The interior of Trou Normand.
Today much of what was once familiar is changing, impacted by technology: Brick-and-mortar retail stores are struggling in the shadows of eBay and Amazon, and businesses such as Blue Apron, which delivers prepared ingredients to your home, are affecting how we cook at home.
And restaurants? The conventions are changing rapidly there too, the result of technology, economics and simple fashion. Online rating websites such as Yelp have made everyone an instant critic; reservations apps such as OpenTable and Resy allow diners to shop around for a table tonight or next month. Labor costs are making full-service restaurants a burden for owners, and more top chefs are going the more economical fast-casual route where diners order at the counter and the food is brought to the table — upending the idea that a good meal out entails a waiter and three courses.
It’s tempting to think that the restaurant of the future will become something different entirely.
But I would argue that, in fact, these changes do not touch what is fundamental about dining out — and that the future restaurant may be different in style but very much the same in purpose. Dining together creates an atmosphere that nudges us to let down our guard, and dining out in public at restaurants keeps us social in a way no app can. People may find each other on Tinder, or Slack each other at work. But ultimately, when they must come face-to-face, it’s often in a restaurant. I don’t think that will change.
Restaurants (or cafes or diners or any place where people sit across from each other with food) are where couples have first dates, orchestrate proposals and mark special occasions. They are also places where people find themselves on equal footing. There is something so basic about gathering people around a dining table with food and drink — and the atmosphere is often more productive than hiring a highly paid facilitator to bring parties together.
Each generation certainly adds its stamp to the dining scene. Today we share our dining table with our smartphones — sometimes more than with friends. Evan Rich of Rich Table earlier this year opened RT Rotisserie, a fast-casual, counter-service restaurant only a block from his full-service restaurant. At first he tried to apply the same standards to both restaurants — checking in with people at tables and trying to engage them — only to find out that at the Rotisserie customers more or less wanted to be left alone with their phones or friends.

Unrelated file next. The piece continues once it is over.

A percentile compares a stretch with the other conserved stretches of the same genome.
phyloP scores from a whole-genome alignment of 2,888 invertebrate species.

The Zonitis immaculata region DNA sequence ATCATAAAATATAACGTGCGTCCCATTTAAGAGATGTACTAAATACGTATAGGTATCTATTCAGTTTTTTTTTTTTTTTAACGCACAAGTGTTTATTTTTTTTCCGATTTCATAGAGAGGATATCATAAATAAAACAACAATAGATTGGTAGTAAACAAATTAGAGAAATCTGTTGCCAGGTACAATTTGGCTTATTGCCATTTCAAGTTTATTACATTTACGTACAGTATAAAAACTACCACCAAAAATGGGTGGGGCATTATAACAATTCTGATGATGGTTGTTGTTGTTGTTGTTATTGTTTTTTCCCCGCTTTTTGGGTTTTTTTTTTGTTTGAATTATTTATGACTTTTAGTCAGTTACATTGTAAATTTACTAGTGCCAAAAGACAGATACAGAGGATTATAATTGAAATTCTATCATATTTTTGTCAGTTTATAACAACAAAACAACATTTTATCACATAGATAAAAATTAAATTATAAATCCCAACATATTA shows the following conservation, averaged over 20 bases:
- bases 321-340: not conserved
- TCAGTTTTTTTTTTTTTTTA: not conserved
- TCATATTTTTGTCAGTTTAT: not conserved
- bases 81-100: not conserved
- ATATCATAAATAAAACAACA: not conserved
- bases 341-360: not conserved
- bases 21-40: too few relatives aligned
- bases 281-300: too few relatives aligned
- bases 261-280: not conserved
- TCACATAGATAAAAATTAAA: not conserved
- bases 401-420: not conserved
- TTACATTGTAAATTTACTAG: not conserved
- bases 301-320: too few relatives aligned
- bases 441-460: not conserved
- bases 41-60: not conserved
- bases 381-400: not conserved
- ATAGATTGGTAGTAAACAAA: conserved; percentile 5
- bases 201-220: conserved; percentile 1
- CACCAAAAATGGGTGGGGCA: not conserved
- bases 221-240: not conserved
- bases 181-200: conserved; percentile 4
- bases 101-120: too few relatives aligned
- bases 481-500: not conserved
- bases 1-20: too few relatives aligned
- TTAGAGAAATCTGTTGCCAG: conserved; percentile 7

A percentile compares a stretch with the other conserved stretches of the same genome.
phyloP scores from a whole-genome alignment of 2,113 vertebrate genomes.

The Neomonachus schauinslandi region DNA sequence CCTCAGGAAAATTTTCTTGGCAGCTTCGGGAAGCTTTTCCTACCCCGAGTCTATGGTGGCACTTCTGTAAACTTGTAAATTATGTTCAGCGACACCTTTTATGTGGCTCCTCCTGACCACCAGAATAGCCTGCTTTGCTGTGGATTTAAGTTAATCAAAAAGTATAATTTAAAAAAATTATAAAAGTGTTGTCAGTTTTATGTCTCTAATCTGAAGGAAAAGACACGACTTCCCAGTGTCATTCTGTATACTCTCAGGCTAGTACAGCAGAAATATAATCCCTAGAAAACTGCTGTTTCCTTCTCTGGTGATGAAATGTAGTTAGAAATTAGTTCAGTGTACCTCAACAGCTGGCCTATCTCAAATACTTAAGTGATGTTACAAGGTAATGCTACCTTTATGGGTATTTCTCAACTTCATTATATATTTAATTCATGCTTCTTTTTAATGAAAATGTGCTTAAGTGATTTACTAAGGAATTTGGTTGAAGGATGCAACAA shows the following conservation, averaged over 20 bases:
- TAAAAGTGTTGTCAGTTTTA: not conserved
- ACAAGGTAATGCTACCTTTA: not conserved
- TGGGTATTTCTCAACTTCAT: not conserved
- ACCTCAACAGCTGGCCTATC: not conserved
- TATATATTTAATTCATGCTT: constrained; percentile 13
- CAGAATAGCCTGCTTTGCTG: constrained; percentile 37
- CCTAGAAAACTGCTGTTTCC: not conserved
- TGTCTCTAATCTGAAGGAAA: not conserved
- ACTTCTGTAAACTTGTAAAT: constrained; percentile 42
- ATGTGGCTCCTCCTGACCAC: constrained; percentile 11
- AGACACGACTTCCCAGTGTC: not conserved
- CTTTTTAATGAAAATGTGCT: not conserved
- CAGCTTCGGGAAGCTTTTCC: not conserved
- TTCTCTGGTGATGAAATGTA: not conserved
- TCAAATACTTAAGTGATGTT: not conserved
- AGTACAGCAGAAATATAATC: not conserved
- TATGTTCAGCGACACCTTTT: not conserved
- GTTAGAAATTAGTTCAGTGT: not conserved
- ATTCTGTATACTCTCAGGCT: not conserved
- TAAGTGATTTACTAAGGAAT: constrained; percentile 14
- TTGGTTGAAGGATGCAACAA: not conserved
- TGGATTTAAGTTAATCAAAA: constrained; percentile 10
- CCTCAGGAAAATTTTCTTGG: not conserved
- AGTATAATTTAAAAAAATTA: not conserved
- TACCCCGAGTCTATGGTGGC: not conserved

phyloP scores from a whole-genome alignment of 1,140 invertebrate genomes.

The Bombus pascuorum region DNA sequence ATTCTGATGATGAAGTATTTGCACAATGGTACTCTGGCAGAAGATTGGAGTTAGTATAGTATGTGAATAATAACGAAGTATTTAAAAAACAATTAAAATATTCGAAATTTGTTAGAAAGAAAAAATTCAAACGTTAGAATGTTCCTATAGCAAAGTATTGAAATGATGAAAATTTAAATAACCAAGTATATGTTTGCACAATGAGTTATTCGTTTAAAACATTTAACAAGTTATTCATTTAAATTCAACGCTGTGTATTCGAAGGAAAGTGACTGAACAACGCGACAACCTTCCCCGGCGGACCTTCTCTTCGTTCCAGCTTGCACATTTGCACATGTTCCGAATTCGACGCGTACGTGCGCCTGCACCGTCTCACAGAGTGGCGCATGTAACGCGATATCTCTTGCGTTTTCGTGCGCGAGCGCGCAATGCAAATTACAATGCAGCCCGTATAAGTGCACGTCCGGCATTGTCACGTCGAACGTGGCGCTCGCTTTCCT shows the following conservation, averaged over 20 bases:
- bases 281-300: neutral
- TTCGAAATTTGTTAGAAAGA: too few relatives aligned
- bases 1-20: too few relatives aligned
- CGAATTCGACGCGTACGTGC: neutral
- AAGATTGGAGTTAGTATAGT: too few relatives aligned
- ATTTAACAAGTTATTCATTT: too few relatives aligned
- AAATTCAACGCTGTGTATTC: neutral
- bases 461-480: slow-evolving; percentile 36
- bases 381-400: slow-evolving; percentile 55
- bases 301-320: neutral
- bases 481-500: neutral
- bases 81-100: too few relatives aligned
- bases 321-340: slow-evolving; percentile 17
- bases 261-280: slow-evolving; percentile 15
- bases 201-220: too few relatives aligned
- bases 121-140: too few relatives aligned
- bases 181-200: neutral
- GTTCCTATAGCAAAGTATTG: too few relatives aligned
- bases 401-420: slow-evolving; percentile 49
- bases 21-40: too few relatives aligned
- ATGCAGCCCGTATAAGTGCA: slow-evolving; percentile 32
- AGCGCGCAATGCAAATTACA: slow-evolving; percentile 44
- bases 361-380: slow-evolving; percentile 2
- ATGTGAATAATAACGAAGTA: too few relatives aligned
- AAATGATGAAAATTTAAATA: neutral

“It’s taken a bit to get used to it,” says Rich. “At Rich Table our job is to give an experience, educate people, tell a story and make them feel at home. We initially did the same at Rotisserie. To be honest, most people have no interest in that part of the experience.”
Owner Evan Rich finds that his customers at RT Rotisserie mostly…
But this realization doesn’t discourage him. The customers just aren’t looking for the same experience, with the attendant attention, that more conventional restaurants provide. In fact, Millennials now spend more money dining out than Baby Boomers. A Food Institute study last year showed that diners ages 19 to 36 spent 44 percent of their food dollar on eating out, more than a 10 percent increase from 2010. In 2014, those ages 52 to 71 spent 40 percent dining out.
I used to look at the profusion of quick-service restaurants as primarily about economics. With rising labor costs, this style of service saves money and allows owners to offer better pricing. Yet I now realize it’s also cultural: Our attention span is growing shorter, and dining at these restaurants is less of a time commitment.
Then there’s the recent phenomenon: the merging of the bar and restaurant. Main courses are decreasing on menus; long cocktail lists and the small plates to accompany them are increasing. This is all about sharing drinks, sharing plates: a very different and highly social kind of snacking together.
Food trucks are the ultimate example of a communal experience transformed by technology. At the insanely popular Off the Grid, 30 trucks and tent vendors and two bars serve 6,000 to 8,000 people on Friday nights. Friends and family arrive together, perhaps prompted by tweets or Instagram posts from the mobile chefs, separate to line up at the truck of their choice for myriad cuisines including Korean, Indian, Greek and Japanese, and then come back together to sit at communal tables or to find chairs to pull into a circle.
Gathering around food, formally or informally, remains a primary force in nurturing our humanity. Maybe, in fact, we’re finding that sharing food in public — that is, at a restaurant — is becoming even more important as the rest of our lives see change.
Finally, restaurants can offer us something so necessary in an increasingly strained world: a neutral place where the enjoyment of food can bridge any divide.
No matter what technological innovations or economic pressures the future brings, the central role of the restaurant will remain: to bring us together.
Source: sfchronicle.com, 8-11-17